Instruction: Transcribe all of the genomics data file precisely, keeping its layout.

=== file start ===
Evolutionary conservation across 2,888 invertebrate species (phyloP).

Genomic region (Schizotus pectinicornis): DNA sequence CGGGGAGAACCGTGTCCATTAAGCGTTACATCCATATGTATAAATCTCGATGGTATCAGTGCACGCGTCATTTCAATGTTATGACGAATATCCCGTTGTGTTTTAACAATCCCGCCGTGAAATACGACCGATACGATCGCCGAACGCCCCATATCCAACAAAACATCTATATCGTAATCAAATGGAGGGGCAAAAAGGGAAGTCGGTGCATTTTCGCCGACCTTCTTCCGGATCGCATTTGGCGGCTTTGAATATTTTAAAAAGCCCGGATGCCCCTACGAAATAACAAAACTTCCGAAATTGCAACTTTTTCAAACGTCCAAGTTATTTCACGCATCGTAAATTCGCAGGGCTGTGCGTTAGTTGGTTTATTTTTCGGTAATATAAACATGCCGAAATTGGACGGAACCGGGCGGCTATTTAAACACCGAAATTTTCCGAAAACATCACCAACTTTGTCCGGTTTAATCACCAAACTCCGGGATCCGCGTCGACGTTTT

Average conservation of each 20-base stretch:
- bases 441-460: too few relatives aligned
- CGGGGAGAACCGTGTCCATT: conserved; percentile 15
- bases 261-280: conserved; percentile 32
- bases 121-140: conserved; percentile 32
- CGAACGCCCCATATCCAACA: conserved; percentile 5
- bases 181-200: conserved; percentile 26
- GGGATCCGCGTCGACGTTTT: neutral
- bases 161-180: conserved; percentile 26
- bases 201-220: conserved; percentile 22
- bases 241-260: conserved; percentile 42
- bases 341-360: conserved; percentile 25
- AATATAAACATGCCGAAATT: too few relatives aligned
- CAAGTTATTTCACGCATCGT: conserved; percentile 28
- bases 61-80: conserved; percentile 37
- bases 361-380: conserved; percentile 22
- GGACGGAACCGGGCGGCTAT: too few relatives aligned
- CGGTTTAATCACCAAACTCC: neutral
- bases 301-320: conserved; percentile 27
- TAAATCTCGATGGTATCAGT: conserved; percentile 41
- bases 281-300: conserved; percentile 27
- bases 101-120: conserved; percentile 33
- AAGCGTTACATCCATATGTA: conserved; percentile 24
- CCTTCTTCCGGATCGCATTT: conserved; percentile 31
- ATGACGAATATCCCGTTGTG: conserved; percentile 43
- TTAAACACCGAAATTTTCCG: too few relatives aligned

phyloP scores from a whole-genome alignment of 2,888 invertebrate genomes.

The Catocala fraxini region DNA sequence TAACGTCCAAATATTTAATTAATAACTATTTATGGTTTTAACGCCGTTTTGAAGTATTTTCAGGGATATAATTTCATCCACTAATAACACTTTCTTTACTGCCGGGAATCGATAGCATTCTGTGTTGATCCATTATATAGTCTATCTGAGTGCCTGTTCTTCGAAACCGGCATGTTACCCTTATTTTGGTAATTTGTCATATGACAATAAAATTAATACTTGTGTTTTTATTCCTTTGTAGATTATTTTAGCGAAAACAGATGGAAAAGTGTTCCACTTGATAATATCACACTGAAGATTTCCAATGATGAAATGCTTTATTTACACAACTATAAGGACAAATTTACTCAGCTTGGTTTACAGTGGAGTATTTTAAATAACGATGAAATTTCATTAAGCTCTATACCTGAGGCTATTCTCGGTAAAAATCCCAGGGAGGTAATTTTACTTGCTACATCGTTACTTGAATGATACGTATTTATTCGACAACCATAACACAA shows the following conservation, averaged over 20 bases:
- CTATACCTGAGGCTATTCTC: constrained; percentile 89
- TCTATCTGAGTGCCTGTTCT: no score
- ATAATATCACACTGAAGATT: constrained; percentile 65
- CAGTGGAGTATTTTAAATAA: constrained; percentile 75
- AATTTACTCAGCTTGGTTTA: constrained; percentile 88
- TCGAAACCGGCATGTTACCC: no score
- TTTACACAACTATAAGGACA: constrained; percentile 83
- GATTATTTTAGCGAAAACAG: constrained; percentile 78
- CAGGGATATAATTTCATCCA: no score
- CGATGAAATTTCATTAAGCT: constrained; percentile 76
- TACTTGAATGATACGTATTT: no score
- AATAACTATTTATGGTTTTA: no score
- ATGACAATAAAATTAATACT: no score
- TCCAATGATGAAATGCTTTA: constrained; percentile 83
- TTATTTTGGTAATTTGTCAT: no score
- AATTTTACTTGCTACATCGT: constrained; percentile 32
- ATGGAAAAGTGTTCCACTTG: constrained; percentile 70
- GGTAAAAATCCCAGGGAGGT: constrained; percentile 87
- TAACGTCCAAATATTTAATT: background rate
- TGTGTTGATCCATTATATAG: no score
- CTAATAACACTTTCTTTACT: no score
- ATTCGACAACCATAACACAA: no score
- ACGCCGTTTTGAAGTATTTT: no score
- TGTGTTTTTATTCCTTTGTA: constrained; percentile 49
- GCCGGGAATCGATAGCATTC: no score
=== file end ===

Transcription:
Evolutionary conservation across 2,888 invertebrate species (phyloP).

Genomic region (Schizotus pectinicornis): DNA sequence CGGGGAGAACCGTGTCCATTAAGCGTTACATCCATATGTATAAATCTCGATGGTATCAGTGCACGCGTCATTTCAATGTTATGACGAATATCCCGTTGTGTTTTAACAATCCCGCCGTGAAATACGACCGATACGATCGCCGAACGCCCCATATCCAACAAAACATCTATATCGTAATCAAATGGAGGGGCAAAAAGGGAAGTCGGTGCATTTTCGCCGACCTTCTTCCGGATCGCATTTGGCGGCTTTGAATATTTTAAAAAGCCCGGATGCCCCTACGAAATAACAAAACTTCCGAAATTGCAACTTTTTCAAACGTCCAAGTTATTTCACGCATCGTAAATTCGCAGGGCTGTGCGTTAGTTGGTTTATTTTTCGGTAATATAAACATGCCGAAATTGGACGGAACCGGGCGGCTATTTAAACACCGAAATTTTCCGAAAACATCACCAACTTTGTCCGGTTTAATCACCAAACTCCGGGATCCGCGTCGACGTTTT

Average conservation of each 20-base stretch:
- bases 441-460: too few relatives aligned
- CGGGGAGAACCGTGTCCATT: conserved; percentile 15
- bases 261-280: conserved; percentile 32
- bases 121-140: conserved; percentile 32
- CGAACGCCCCATATCCAACA: conserved; percentile 5
- bases 181-200: conserved; percentile 26
- GGGATCCGCGTCGACGTTTT: neutral
- bases 161-180: conserved; percentile 26
- bases 201-220: conserved; percentile 22
- bases 241-260: conserved; percentile 42
- bases 341-360: conserved; percentile 25
- AATATAAACATGCCGAAATT: too few relatives aligned
- CAAGTTATTTCACGCATCGT: conserved; percentile 28
- bases 61-80: conserved; percentile 37
- bases 361-380: conserved; percentile 22
- GGACGGAACCGGGCGGCTAT: too few relatives aligned
- CGGTTTAATCACCAAACTCC: neutral
- bases 301-320: conserved; percentile 27
- TAAATCTCGATGGTATCAGT: conserved; percentile 41
- bases 281-300: conserved; percentile 27
- bases 101-120: conserved; percentile 33
- AAGCGTTACATCCATATGTA: conserved; percentile 24
- CCTTCTTCCGGATCGCATTT: conserved; percentile 31
- ATGACGAATATCCCGTTGTG: conserved; percentile 43
- TTAAACACCGAAATTTTCCG: too few relatives aligned

phyloP scores from a whole-genome alignment of 2,888 invertebrate genomes.

The Catocala fraxini region DNA sequence TAACGTCCAAATATTTAATTAATAACTATTTATGGTTTTAACGCCGTTTTGAAGTATTTTCAGGGATATAATTTCATCCACTAATAACACTTTCTTTACTGCCGGGAATCGATAGCATTCTGTGTTGATCCATTATATAGTCTATCTGAGTGCCTGTTCTTCGAAACCGGCATGTTACCCTTATTTTGGTAATTTGTCATATGACAATAAAATTAATACTTGTGTTTTTATTCCTTTGTAGATTATTTTAGCGAAAACAGATGGAAAAGTGTTCCACTTGATAATATCACACTGAAGATTTCCAATGATGAAATGCTTTATTTACACAACTATAAGGACAAATTTACTCAGCTTGGTTTACAGTGGAGTATTTTAAATAACGATGAAATTTCATTAAGCTCTATACCTGAGGCTATTCTCGGTAAAAATCCCAGGGAGGTAATTTTACTTGCTACATCGTTACTTGAATGATACGTATTTATTCGACAACCATAACACAA shows the following conservation, averaged over 20 bases:
- CTATACCTGAGGCTATTCTC: constrained; percentile 89
- TCTATCTGAGTGCCTGTTCT: no score
- ATAATATCACACTGAAGATT: constrained; percentile 65
- CAGTGGAGTATTTTAAATAA: constrained; percentile 75
- AATTTACTCAGCTTGGTTTA: constrained; percentile 88
- TCGAAACCGGCATGTTACCC: no score
- TTTACACAACTATAAGGACA: constrained; percentile 83
- GATTATTTTAGCGAAAACAG: constrained; percentile 78
- CAGGGATATAATTTCATCCA: no score
- CGATGAAATTTCATTAAGCT: constrained; percentile 76
- TACTTGAATGATACGTATTT: no score
- AATAACTATTTATGGTTTTA: no score
- ATGACAATAAAATTAATACT: no score
- TCCAATGATGAAATGCTTTA: constrained; percentile 83
- TTATTTTGGTAATTTGTCAT: no score
- AATTTTACTTGCTACATCGT: constrained; percentile 32
- ATGGAAAAGTGTTCCACTTG: constrained; percentile 70
- GGTAAAAATCCCAGGGAGGT: constrained; percentile 87
- TAACGTCCAAATATTTAATT: background rate
- TGTGTTGATCCATTATATAG: no score
- CTAATAACACTTTCTTTACT: no score
- ATTCGACAACCATAACACAA: no score
- ACGCCGTTTTGAAGTATTTT: no score
- TGTGTTTTTATTCCTTTGTA: constrained; percentile 49
- GCCGGGAATCGATAGCATTC: no score